Training your sales team properly to present your equipment, products and overall service is paramount to the success of your company. In this month's column, I'll attempt to describe an exercise that has worked well for me in the past, when I've trained salespeople. You might want to consider using this in your next sales meeting, too. Even if you have no salespeople, you can personally benefit from the following exercise.
Here is a new account scenario for you and your team to analyze. Then come up with a list of questions to ask the decision-maker before recommending the brewing equipment and water machines you propose to install.
The City Arts & Cultural Centers has opened a second office in your town. Ms. Jones has called and requested to see a sales representative from your OCS company. She is interested in having a coffee brewer installed in their breakroom, and your company has been invited to bid. XYZ company is already servicing City Arts' other facility across town, and has set up the new facility. (It's interesting that the prospect is now asking for a competitive bid, suggesting something is wrong.)
Here are some facts about City Arts that will help you in making your list of questions:
This division of City Arts provides expensive artwork to galleries throughout the Northeast region of the United States. It plans events at all of its locations, as well as its clients' galleries. Ms. Jones is the buyer for all of the company's offices throughout the U.S.
Your assignment is to come up with a list of questions to ask Ms. Jones, that will give you enough information to make a proposal for the proper coffee brewers, water equipment and services to provide.
Before reading the next several paragraphs, make your list and see how it compares to mine. Overall, there are no "right" or "wrong" answers. This is the fact-gathering part of the presentation that enables you to make an educated decision on how best to service the potential customer.
Now you are in Ms. Jones's office and you should be having some casual talk, so you can get to know who she is and learn something more about her company. She also should be learning something about you. This is the time to establish credibility for your company and yourself, or your salesperson.
Your first question should be, "Can I see your breakroom now?" Your goal is to move the discussion into your "office," not hers. This is where you will feel more comfortable, and where you'll see firsthand what service the prospect currently has, the equipment provided and many of the products purchased. You will also take Ms. Jones out of her environment so she can no longer take phone calls or be interrupted by other workers looking to speak to her.
Here is a list of many of the questions that should be asked:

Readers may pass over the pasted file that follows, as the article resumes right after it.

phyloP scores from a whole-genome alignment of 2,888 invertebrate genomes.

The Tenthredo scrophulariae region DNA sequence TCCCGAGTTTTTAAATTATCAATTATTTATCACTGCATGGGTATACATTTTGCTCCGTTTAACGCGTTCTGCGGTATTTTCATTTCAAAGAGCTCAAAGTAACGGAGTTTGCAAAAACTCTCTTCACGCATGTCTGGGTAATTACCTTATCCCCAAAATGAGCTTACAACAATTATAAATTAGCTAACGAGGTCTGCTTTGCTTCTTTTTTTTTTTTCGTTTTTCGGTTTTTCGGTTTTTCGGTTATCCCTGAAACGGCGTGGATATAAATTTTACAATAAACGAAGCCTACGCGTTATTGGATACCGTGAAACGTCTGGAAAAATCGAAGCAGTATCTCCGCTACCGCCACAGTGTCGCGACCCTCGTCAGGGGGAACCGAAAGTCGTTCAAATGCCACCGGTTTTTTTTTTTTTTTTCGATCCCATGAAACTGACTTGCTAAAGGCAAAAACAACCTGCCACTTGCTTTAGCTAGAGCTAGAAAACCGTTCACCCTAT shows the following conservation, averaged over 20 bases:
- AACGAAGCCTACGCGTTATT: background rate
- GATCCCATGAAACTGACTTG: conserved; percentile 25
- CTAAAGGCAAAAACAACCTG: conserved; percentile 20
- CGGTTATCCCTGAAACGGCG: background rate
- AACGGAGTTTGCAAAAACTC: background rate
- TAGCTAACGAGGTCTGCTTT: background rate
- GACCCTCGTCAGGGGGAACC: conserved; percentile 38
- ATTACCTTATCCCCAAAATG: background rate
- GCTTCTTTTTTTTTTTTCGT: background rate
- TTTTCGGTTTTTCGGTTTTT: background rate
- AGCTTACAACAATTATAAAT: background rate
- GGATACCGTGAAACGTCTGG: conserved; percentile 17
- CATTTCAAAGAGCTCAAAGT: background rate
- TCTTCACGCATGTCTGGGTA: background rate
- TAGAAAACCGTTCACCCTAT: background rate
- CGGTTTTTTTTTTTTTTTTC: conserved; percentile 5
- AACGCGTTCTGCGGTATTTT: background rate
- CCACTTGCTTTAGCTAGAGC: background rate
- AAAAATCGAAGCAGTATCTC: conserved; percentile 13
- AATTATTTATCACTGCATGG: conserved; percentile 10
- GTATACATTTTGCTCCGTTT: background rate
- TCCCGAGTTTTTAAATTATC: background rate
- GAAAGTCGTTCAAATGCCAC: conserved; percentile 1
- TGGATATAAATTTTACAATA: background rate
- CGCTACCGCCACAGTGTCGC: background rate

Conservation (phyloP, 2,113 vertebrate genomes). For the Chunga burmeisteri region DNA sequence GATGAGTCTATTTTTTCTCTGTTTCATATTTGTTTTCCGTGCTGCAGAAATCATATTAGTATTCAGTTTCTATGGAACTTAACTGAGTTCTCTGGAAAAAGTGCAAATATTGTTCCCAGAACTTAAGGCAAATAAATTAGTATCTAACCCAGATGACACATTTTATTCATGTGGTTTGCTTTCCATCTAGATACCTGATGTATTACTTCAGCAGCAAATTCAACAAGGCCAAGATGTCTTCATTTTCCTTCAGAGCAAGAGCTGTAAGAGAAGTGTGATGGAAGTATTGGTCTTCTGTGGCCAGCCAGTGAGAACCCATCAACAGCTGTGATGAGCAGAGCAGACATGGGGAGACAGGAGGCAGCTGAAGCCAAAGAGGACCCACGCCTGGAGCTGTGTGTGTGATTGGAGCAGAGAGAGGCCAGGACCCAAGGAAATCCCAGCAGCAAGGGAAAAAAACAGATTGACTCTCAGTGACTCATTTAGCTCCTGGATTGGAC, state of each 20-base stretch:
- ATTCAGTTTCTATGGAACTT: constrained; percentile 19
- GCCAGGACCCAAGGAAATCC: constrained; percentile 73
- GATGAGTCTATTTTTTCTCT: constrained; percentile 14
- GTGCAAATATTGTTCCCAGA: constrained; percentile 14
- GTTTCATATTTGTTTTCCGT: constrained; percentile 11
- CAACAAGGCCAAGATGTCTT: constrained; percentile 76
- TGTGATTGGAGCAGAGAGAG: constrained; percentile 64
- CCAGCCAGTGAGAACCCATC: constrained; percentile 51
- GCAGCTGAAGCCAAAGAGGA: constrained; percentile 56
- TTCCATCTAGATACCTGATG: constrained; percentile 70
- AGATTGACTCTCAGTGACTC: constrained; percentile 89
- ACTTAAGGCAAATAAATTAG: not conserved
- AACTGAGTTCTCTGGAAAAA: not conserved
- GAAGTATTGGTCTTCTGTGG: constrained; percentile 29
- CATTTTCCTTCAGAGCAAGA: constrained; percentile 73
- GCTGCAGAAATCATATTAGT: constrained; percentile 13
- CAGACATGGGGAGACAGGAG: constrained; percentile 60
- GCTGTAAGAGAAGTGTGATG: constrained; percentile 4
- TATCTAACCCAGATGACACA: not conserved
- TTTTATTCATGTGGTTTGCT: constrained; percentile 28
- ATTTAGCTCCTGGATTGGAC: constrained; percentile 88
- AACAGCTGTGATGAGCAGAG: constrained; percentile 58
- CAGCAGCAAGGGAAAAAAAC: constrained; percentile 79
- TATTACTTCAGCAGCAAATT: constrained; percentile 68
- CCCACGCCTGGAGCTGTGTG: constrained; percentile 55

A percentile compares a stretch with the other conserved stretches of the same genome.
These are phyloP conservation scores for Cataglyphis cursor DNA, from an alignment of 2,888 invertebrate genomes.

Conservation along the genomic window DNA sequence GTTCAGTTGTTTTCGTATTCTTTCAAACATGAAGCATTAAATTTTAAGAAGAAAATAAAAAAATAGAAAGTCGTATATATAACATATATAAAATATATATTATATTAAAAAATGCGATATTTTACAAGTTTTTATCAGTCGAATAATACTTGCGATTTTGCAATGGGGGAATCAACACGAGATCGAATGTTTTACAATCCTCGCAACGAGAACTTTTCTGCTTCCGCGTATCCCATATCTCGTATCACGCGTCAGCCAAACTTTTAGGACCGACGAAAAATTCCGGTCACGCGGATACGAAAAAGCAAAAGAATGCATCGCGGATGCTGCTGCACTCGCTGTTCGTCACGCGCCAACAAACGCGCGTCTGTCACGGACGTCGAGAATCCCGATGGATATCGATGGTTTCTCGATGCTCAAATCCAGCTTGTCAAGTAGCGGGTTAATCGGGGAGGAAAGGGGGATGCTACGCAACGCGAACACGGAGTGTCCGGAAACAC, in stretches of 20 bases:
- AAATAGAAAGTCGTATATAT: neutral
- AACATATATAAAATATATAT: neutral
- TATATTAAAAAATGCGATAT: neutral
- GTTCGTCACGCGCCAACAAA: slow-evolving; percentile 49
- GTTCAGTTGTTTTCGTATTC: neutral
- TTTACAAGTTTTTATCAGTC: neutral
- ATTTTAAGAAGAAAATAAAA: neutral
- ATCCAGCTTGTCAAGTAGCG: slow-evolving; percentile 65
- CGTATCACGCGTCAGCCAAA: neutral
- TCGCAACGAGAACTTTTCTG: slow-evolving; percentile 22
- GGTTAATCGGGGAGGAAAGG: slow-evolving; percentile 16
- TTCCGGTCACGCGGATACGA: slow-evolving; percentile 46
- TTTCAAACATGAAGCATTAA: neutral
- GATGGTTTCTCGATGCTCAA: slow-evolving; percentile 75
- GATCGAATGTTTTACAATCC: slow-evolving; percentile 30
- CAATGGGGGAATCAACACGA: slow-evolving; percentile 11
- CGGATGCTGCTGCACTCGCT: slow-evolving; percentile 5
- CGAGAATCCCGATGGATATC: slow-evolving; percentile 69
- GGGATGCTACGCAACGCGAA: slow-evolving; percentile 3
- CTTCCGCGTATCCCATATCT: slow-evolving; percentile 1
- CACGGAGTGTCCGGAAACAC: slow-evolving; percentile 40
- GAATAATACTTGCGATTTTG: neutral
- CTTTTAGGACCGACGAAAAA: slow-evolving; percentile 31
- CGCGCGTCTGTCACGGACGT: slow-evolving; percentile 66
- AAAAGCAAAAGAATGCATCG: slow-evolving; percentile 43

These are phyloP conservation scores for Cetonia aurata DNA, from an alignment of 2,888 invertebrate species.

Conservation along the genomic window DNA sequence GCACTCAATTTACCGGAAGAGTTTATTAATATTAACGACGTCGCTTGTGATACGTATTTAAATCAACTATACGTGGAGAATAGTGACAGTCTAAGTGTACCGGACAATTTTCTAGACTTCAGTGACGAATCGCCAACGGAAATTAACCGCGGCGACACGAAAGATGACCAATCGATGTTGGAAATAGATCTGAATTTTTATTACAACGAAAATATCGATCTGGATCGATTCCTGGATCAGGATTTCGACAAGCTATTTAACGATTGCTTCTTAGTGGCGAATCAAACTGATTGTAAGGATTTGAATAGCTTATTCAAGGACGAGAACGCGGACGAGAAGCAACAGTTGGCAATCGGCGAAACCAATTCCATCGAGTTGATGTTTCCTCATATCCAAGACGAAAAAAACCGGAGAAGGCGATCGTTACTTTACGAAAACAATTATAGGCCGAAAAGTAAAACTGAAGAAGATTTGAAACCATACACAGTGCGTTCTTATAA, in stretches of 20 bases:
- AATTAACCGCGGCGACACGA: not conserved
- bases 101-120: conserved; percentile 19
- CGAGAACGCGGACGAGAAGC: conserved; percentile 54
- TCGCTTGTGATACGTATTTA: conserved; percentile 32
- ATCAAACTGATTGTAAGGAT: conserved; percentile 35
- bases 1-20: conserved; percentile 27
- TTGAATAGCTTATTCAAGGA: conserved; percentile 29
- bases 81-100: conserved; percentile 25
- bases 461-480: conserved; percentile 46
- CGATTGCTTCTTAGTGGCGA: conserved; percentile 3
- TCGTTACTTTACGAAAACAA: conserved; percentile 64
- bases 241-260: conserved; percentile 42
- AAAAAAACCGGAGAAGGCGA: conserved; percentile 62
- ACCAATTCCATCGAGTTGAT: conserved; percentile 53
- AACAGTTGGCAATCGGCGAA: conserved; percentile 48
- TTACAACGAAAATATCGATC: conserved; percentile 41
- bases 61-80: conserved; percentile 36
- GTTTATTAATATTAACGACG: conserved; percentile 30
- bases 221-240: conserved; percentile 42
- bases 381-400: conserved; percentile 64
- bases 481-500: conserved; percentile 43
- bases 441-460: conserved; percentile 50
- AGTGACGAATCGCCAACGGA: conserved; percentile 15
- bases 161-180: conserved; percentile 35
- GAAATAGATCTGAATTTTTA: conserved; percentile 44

Could you give me some idea how old this building is? I need to know whether your pipes are made of lead, which was used years ago, but is not healthy and is no longer legal today.
How many full-time and how many part-time employees do you have at this location? How many are coffee-drinkers?
Do you have visitors daily, weekly, etc.? How many visitors, on average?
Do you have any conference rooms where you serve beverages?
What are your hours of operations?
Do you have water cooler service and if so, what type? Filtration or bottled? If it's bottled, could you tell me how many bottles are used monthly?
On a scale of one to 10, how would you rate your current service? If less than a 10, what would make it a 10?
Overall, does your staff like the coffee they are drinking? Would your staff be happy to choose what hot beverages to drink daily?
Do you, Ms. Jones, like coffee, tea or hot cocoa? Does the water taste good from the faucets?
Is there a cafeteria in the building?
Ms. Jones, looking at your facilities and listening to what you have told me, you are appealing to an upscale clientele, is that correct? Would it be okay to quote you on our specialty coffees and teas that would be well recognized by your visitors?
Of course, you will not be asking every question, since you will be observing the location's break area, and some of your questions will be answered by what you will see.
Now, back to your sales training meeting. Have the newer sales representatives discuss the questions they would ask, and then have your more seasoned staff discuss their questions.
This is a great learning tool for all OCS companies. I would love to hear what questions you or your team have developed that are not mentioned above. Please contact me at (516) 241-4883 or firstname.lastname@example.org.
LEN RASHKIN is a pioneer in office coffee service. He founded Coffee Sip in 1968 and later merged it with Dell Coffee, of which he became president in 1991. Sales at Dell topped $7 million. He also founded the Eastern Coffee Service Association and National Beverage & Products Association. He is a speaker at national and local trade conferences, consults on OCS sales and marketing, and is the author of two OCS training programs.